Normandy landings veteran, 93, to be given France’s highest honour

July 6 2017, 4.57pmUpdated: July 7 2017, 12.03am
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A veteran of the Normandy landings is to receive France’s highest honour for his role in helping to liberate the country from German occupation.

Irvine Rae, 93, was originally due to be presented with the National Order of the Legion Honour (Legion d’honneur) at Edinburgh Castle in January along with nine men who took part in the D-Day landings in France, but was unable to attend due to a broken hip.

However, the French Consulate has rearranged a special presentation ceremony for him to receive the honour at Leuchars military base in Fife on Thursday.

Emmanuel Cocher, the French consul general in Scotland, will present Mr Rae with the award at the ceremony, which serving and former members of the Royal Engineers (his former regiment), local MP Stephen Gethins and family and friends are due to attend.

Mr Rae, who lives in Tayport, Fife, said: “Despite what I did in France in the Royal Engineers, I still can’t quite understand why I’m getting this – to me it was just normal work in the course of military service for my country.

“Of course, I’m very pleased about it – it’s a wonderful gift and a great honour.”

Mr Rae, an apprentice l ithographer with John Avery Printers in Aberdeen, was called up at the age of 18 in 1942 and was assigned to the Royal Engineers.

He joined 514 Field Survey Company, 15 Map Reproduction Section.

In the lead-up to Operation Overlord, he was involved in survey planning, map production of every map likely to be required in northern France, organisation and preparation of equipment and the planning and training for their landing.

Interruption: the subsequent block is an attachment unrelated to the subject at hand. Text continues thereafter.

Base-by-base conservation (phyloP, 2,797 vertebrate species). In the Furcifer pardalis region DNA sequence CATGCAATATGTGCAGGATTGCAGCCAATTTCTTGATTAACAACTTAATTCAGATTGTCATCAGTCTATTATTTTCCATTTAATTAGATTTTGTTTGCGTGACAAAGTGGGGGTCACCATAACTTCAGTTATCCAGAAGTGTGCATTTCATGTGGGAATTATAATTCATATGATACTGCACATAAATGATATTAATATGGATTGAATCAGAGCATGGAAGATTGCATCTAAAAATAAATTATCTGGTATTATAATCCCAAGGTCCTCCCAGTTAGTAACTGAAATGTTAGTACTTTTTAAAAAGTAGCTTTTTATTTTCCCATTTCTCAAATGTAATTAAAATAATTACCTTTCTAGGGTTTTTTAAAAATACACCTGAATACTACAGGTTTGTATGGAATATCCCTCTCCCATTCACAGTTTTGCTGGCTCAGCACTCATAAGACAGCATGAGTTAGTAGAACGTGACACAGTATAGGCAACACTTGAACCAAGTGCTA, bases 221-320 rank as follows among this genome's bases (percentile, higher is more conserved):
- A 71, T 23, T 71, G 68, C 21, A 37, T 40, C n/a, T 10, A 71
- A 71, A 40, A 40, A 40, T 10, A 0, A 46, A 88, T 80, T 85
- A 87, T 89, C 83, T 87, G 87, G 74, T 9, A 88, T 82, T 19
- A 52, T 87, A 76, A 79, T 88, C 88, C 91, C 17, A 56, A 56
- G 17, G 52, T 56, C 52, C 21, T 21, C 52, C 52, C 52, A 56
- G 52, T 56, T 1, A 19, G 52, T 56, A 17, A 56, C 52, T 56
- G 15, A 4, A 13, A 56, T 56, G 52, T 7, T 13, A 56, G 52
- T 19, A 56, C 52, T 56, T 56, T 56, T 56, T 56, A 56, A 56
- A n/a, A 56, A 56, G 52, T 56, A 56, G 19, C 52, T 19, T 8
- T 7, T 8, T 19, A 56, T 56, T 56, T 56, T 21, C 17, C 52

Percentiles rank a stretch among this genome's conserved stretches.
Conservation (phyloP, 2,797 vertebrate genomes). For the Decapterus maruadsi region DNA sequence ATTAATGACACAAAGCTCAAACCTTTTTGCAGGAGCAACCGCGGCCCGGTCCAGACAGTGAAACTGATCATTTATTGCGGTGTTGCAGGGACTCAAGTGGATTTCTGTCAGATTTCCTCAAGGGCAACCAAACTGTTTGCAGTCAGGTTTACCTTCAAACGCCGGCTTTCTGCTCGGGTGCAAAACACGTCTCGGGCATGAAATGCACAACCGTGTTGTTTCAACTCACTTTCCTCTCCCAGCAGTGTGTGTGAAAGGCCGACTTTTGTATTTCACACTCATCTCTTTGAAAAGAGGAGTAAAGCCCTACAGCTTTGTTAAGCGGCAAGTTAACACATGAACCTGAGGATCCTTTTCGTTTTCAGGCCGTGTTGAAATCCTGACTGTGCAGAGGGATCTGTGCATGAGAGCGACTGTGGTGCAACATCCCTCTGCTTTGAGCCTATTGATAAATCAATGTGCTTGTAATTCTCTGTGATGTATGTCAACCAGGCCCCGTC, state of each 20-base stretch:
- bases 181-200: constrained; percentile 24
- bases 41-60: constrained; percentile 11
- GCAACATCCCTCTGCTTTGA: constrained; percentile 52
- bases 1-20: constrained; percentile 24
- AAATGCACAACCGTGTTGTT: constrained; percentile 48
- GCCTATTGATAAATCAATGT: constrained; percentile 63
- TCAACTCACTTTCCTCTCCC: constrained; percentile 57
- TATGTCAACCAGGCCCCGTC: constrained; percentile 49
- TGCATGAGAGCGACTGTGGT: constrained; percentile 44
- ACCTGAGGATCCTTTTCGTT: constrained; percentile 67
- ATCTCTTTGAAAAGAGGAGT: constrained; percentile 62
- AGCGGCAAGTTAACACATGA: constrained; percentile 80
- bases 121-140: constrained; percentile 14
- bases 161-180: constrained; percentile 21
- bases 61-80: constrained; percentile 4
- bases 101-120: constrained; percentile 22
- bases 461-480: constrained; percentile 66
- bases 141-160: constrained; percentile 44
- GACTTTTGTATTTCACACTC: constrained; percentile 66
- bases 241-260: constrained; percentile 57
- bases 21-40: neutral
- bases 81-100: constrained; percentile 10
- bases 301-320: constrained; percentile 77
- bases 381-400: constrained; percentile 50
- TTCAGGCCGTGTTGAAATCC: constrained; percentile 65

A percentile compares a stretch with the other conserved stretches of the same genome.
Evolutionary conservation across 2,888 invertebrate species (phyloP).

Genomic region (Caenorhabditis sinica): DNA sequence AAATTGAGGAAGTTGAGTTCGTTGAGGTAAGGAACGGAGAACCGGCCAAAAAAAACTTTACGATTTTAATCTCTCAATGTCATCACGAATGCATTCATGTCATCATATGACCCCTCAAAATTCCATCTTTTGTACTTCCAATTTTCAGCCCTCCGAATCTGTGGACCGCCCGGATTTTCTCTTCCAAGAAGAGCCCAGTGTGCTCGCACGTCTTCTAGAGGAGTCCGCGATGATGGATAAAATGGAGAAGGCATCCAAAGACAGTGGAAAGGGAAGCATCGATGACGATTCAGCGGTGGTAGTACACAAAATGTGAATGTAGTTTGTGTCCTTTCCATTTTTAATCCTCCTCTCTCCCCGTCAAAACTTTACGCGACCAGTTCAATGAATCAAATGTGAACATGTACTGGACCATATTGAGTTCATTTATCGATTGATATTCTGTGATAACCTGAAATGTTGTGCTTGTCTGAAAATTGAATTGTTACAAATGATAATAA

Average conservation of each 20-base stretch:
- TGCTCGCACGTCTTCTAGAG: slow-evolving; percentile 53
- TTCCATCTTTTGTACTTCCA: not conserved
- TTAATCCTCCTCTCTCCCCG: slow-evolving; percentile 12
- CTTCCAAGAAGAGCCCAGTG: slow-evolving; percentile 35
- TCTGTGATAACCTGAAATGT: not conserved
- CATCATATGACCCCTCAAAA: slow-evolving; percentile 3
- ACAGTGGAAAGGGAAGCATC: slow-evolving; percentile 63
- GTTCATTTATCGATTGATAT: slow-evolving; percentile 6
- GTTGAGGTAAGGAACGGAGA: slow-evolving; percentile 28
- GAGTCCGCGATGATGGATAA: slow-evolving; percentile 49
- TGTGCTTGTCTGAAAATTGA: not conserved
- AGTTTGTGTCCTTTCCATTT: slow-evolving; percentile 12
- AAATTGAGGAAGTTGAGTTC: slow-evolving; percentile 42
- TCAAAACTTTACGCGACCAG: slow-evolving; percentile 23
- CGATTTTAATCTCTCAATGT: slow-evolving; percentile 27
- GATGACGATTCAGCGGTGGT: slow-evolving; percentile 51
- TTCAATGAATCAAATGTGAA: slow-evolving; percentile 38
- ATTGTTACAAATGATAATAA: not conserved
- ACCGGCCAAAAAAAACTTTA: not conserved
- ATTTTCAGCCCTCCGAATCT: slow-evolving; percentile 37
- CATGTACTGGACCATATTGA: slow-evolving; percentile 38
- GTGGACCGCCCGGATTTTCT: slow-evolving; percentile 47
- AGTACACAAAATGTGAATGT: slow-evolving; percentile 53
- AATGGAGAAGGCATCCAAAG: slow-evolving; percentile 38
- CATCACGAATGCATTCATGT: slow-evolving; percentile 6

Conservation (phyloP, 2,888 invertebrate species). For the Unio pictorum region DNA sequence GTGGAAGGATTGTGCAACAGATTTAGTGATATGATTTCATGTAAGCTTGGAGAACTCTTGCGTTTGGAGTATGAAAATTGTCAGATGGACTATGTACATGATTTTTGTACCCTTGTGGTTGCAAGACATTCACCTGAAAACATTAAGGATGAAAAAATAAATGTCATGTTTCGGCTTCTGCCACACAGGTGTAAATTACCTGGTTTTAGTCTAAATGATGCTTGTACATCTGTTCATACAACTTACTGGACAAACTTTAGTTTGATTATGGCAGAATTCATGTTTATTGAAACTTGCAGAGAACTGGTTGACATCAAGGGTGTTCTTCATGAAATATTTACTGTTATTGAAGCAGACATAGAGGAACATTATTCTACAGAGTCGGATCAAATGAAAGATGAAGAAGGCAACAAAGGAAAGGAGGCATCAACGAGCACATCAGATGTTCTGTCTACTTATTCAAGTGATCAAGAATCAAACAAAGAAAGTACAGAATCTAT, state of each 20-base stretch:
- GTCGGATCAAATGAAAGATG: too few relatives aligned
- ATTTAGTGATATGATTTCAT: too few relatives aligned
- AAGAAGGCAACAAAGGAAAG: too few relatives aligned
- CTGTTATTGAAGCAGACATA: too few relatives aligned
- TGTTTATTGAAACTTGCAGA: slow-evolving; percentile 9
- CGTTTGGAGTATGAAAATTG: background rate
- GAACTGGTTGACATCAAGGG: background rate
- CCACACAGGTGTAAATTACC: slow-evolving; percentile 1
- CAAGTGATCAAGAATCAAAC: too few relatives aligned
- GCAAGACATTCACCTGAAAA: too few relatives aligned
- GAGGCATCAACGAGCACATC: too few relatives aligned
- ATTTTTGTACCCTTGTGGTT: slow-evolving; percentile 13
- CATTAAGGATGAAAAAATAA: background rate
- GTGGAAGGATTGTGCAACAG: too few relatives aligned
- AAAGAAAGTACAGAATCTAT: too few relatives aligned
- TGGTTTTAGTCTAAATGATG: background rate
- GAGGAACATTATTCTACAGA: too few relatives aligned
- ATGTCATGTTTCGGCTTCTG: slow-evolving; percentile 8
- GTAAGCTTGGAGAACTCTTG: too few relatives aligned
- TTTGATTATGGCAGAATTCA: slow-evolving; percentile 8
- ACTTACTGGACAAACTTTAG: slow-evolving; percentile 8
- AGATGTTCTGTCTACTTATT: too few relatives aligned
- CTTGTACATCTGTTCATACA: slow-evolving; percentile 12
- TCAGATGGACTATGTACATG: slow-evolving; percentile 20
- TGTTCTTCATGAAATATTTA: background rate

On June, 7, 1944, D Day +1, aged 20, Sergeant Rae sailed from Portsmouth with three men as his section’s advance party on board HMS Glenroy, carrying all their maps and equipment.

They then transferred onto craft for their landing on the Normandy beach known as Sword and over several days advanced up the beach and moved inland, safely reaching the farm they were to set up and wait for the rest of their section to join them.

Collecting information from Army Field Survey, RAF, resistance groups and the local French people, Sergeant Rae would redraw the frontline positions on the maps and print off copies, which he would then be involved in delivering to the frontline.

As the war progressed, with 15 Map Reproduction Section, Sergeant Rae advanced through northern France, Belgium and into Germany, continuing to support the frontline with updated maps.

Mr Rae, who has recovered well from his broken hip, said: “The French people were very, very nice – very helpful.

“My spoken French wasn’t very good but they helped me out – it maybe took half an hour sometimes but we got there in the end.

“They were very amenable to what we were doing there to help them.”

Later, Sergeant Rae was redeployed to Italy, Palestine, Egypt and Greece.

The Legion d’honneur was established in 1802 by Napoleon Bonaparte in recognition of both military and civilian merit.

Membership of the Legion is technically restricted to French nationals but foreign nationals who have served France or the ideals it upholds may also receive the honour.

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